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1.
BMJ Open ; 11(9), 2021.
Article in English | ProQuest Central | ID: covidwho-1842922

ABSTRACT

IntroductionThe COVID-19 pandemic has driven unprecedented social and economic reform in efforts to curb the impact of disease. Governments worldwide have legislated non-essential service shutdowns and adapted essential service provision in order to minimise face-to-face contact. We anticipate major consequences resulting from such policies, with marginalised populations expected to bear the greatest burden of such measures, especially those with substance use disorders (SUDs).Methods and analysisWe aim to conduct (1) a scoping review to summarise the available evidence evaluating the impact of the COVID-19 pandemic on patients with SUDs, and (2) an evidence map to visually plot and categorise the current available evidence evaluating the impact of COVID-19 on patients with SUDs to identify gaps in addressing high-risk populations.Ethics and disseminationEthics approval is not required for this scoping review as we plan to review publicly available data. This is part of a multistep project, whereby we intend to use the findings generated from this review in combination with data from an ongoing prospective cohort study our team is leading, encompassing over 2000 patients with SUDs receiving medication-assisted therapy in Ontario prior to and during the COVID-19 pandemic.

2.
BMJ Open ; 11(12), 2021.
Article in English | ProQuest Central | ID: covidwho-1592612

ABSTRACT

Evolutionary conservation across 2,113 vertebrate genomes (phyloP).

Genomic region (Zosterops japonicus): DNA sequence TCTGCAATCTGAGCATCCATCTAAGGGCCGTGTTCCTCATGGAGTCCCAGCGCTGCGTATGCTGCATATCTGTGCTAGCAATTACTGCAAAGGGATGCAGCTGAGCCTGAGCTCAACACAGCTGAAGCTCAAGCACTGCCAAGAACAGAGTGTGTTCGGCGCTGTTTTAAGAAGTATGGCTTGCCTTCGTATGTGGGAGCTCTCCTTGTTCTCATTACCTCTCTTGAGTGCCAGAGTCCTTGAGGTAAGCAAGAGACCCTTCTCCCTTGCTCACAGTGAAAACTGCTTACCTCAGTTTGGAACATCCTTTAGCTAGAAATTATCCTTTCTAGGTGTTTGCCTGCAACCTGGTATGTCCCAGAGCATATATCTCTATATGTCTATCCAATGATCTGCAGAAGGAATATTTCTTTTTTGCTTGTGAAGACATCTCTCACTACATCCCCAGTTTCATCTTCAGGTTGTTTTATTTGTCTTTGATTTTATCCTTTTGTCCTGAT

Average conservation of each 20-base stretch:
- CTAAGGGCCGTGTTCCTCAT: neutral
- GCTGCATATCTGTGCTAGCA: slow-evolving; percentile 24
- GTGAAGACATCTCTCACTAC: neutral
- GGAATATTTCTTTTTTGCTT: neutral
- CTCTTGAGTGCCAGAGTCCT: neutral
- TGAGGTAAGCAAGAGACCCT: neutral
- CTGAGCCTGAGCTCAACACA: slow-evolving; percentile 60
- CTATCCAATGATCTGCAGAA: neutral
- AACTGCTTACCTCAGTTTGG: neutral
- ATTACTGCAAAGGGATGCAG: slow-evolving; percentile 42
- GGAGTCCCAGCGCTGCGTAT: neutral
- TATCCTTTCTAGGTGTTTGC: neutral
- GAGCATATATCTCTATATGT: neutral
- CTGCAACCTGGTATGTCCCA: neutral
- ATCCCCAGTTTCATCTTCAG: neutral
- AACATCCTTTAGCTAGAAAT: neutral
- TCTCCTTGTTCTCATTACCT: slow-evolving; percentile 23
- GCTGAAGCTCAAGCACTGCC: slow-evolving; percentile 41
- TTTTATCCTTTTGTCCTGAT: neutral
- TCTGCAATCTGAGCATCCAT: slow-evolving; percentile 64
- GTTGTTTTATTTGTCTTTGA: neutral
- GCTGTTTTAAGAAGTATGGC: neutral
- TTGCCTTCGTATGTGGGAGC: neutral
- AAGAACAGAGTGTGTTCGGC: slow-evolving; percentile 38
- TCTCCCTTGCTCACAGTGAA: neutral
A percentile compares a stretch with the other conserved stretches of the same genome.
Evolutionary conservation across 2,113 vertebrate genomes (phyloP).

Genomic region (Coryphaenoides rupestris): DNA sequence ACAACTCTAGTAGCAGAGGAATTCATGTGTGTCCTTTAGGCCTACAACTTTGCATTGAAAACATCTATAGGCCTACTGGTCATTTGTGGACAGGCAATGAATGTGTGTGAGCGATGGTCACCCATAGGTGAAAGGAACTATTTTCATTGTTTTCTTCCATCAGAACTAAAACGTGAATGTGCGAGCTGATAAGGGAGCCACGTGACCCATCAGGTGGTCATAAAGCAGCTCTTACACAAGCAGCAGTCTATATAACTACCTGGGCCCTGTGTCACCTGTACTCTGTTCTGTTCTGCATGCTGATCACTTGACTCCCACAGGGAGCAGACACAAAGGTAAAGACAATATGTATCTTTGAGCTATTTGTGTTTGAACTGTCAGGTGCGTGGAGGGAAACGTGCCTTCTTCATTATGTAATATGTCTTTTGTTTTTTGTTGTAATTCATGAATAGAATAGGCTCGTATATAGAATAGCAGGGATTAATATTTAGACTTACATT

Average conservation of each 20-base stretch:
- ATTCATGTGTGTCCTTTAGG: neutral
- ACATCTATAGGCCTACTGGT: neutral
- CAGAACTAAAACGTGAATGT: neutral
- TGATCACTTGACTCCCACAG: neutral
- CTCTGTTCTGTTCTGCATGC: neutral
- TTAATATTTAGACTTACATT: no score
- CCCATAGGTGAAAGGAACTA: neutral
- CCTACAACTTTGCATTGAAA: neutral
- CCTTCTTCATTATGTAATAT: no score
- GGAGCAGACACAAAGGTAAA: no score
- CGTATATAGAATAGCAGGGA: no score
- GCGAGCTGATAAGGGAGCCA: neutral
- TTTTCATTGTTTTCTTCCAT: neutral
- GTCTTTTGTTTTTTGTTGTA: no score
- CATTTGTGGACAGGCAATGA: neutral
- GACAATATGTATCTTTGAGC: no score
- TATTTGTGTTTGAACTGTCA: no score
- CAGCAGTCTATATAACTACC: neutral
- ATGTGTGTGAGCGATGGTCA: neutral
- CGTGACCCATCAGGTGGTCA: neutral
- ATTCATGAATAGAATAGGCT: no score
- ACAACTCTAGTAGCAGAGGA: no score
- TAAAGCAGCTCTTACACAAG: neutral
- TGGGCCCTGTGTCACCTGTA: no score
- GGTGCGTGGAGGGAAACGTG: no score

IntroductionTreatment of bipolar disorder is the focus of several clinical trials, however the understanding of the outcomes for establishing treatment effectiveness within these trials is limited. Further, there is limited literature which reports on the outcomes considered to be important to patients, indicating that patient perspectives are often not considered when selecting outcomes of effectiveness within trials. This protocol describes a systematic review which aims to describe the outcomes being used within trials to measure treatment effectiveness, commenting on the inclusion of patient-important outcomes within previous trials.Methods and analysisThis protocol is reported using the Preferred Reporting Items for Systematic Reviews and Meta-analyses Protocols statement. OVID MEDLINE, OVID Embase, OVID APA PsycINFO, Web of Science, the Wiley Cochrane Library, ClinicalTrials.gov and the International Clinical Trials Registry Platform databases will be searched for eligible studies. Screening, full-text and data extraction stages will be completed in duplicate using the Covidence platform for systematic reviews. Eligible studies will include clinical trials of interventions in bipolar disorder, in order to identify outcomes used to assess treatment effectiveness, and qualitative studies, to determine which outcomes have been reported as important by patients. Risk of bias for included studies will be assessed using the Cochrane Risk of Bias Tool for randomised controlled trials, and the Newcastle-Ottawa Scale for observational research.Ethics and disseminationThis review will involve dissemination to key stakeholders, including primary end users such as patients, clinicians and trialists. Knowledge translation tools will be generated to share the relevant conclusions of this review. Results will be communicated to the scientific community through peer-reviewed publications, conferences and workshops. No ethics approval will be sought as this study is based on literature.PROSPERO registration numberCRD42021214435.